The US broke many long-standing employment and labor records in 2018, with the effects rippling through all business verticals nationwide. With the 2008 recession now 10 years behind us, the 2018 economy showed strong jobs growth and shrinking unemployment. This is good news for job candidates who are looking to upgrade their jobs. For businesses, however, last decade’s hiring strategies won’t work anymore. The talent pool is shrinking, and updated strategies are a must.
In a talent shortage, candidates (not employers) have the power to dictate wages, benefits, and job content. Competition for qualified candidates is stiff, and potential employees have demand on their side. Just this year:
- Youth unemployment hit its lowest level since 1966.
- The number of open jobs exceeds unemployed persons by 659,000.
- The economy has created 2.5 million jobs, representing 66.7 million hires.
- The Bureau of Labor Statistics reported that April closed with 6.7 million job openings.
- Unemployment dropped to 3.8%, its lowest level since 1969.
Despite high demand, only 50% of employees feel like their wages are competitive with market rates.
Death by Automation
Despite the longest bull market run in history, candidates don’t always have it easy, either. A recent McKinsey report estimated that 50% of today’s jobs are susceptible to automation by artificial intelligence. This used to be a distant vision of the future, but today, many of these technologies are already available on the market. Half of the tasks employees do today can be automated, reducing the demand for some skills that most people use as leverage in qualifying for a position. Once While less than 5% of all occupations can be automated entirely using technology, about 60% of all occupations have at least 30% of activities that could be automated.
Not to mention the staggering skills shortages throughout the nation. If candidates want to remain marketable, they must learn some new skills. According to a LinkedIn survey, the hard skills companies need most are cloud and distributed computing, statistical analysis and data mining, middleware and integration software, web architecture and development framework, user interface design, software revision control systems, network and information security, and SEO/SEM marketing.
The trend is obvious here – companies are desperate for digital skills to keep up with the increasing amount of technology required in modern business. Software development skills, such as performance tuning and SQL are required for over 850,000 open roles right now. To put this in perspective, the talent pool only contains 472,000 professionals with those skills.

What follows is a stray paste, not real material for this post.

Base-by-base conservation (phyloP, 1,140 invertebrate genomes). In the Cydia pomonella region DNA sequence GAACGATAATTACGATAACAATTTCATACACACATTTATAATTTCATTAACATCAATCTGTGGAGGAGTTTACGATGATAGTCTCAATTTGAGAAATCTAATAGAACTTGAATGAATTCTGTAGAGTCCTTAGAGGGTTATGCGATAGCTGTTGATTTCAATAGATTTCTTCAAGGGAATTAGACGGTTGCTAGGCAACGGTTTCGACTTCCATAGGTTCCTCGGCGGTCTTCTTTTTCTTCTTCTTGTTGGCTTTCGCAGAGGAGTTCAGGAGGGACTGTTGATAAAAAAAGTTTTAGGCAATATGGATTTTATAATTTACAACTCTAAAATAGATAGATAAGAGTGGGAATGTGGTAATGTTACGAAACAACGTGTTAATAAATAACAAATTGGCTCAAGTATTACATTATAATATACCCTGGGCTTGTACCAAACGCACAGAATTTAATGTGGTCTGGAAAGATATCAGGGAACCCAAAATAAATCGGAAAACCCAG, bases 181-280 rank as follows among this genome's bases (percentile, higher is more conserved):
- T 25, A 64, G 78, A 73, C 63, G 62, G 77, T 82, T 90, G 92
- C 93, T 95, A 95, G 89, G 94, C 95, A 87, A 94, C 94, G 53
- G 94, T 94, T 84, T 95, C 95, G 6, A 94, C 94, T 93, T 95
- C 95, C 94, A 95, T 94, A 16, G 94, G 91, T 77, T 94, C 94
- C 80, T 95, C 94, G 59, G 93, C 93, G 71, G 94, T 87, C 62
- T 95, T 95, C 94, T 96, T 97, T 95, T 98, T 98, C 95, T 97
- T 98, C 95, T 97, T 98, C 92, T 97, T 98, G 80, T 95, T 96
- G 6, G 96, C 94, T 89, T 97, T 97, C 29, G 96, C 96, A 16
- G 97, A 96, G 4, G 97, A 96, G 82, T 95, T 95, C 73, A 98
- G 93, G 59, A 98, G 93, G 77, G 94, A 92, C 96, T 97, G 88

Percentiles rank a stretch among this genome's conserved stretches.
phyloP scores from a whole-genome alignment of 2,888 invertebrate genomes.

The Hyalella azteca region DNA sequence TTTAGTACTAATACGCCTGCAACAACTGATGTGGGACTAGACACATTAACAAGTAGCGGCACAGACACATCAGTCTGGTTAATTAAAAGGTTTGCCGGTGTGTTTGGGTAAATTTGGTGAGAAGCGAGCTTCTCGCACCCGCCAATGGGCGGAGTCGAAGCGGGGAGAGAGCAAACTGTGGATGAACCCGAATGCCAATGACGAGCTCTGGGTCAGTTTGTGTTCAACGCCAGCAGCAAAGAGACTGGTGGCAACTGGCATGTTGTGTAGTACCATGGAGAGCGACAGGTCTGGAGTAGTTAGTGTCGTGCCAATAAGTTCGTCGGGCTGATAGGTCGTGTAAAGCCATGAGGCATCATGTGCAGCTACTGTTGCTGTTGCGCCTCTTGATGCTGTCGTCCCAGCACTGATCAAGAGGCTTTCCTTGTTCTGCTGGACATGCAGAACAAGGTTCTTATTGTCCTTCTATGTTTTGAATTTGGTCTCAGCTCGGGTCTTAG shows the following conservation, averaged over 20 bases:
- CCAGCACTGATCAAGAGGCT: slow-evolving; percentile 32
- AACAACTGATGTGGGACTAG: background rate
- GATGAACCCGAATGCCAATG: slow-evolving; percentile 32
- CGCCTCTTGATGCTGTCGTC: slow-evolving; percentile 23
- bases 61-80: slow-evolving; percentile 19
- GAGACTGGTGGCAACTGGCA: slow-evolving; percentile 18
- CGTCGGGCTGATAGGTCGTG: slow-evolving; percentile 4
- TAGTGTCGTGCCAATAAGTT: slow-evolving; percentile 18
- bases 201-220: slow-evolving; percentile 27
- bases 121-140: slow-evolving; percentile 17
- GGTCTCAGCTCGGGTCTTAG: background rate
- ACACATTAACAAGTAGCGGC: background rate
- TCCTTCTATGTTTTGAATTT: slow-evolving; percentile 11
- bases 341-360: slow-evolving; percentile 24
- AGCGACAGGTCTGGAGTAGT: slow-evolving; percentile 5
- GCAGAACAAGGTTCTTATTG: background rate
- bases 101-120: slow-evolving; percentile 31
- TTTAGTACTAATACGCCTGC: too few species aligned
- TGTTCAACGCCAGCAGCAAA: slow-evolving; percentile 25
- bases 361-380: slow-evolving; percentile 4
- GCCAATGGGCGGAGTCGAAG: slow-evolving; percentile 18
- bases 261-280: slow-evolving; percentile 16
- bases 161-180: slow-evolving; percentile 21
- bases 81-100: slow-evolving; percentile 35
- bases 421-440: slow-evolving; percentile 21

The need for highly specialized workers is at an all-time high, while the pool of educated and qualified candidates is strikingly low. Trends in education levels and projected employment needs indicate that employers will require about 18 million more college-educated workers than will be available in 2020, a gap representing 11% of demand. Complicating the situation is the student debt crisis, called a bubble by many leading economists. The burden of debt is unsustainable based on the earning potential of most college degrees, especially arts, languages, and other non-STEM areas of study.
Economists don’t expend a reversal of this trend any time soon. Underqualified talent cannot leverage skills that are universal or able to be automated, lowering performance. Low performance reduces revenue, and therefore capital. Without the capital to modernize, companies cannot compete – in their markets or for gaining candidates. This cycle feeds itself, reducing candidates and marketability, sometimes to the point of bankruptcy.
Talent Pool Predictions
What’s next? Employee development and training is a proven way to reduce turnover. Companies nationwide are investing more in educational programs and expanding the skill set of their internal teams. This can help in modernization and retention, fending off some of the competition poaching. The promise of personal and professional development can be a key factor in a potential candidate’s decision making.
If companies want to boost growth, they need the right employees. However, to get the right employees, hiring managers need updated recruiting strategies. They must focus less on what the employee can do for the company, and more on what the company can do for the employee. Today’s professionals are looking for not only financial rewards, but recognition and a future. Despite employer belief, the top reason individuals left their jobs was due to career progression – not salary. Out of the employers surveyed, 48% have a strategy in place to promote company culture to make their company more attractive, and 43% leverage competitive salary packages.
What makes your company a place that a qualified, highly-desired candidate wants to work (or in many cases, leave their current company for)? At Blue Signal Search, we call this a company’s “sizzle”. If you are experiencing some of the growing pains of this shrinking talent pool and the digital age, contact us today. We can help you find your true value proposition – your sizzle – and market it to find the right candidate for your open role.
Need help with your recruiting strategy? Contact us at (480) 939-3200 or reach out to email@example.com.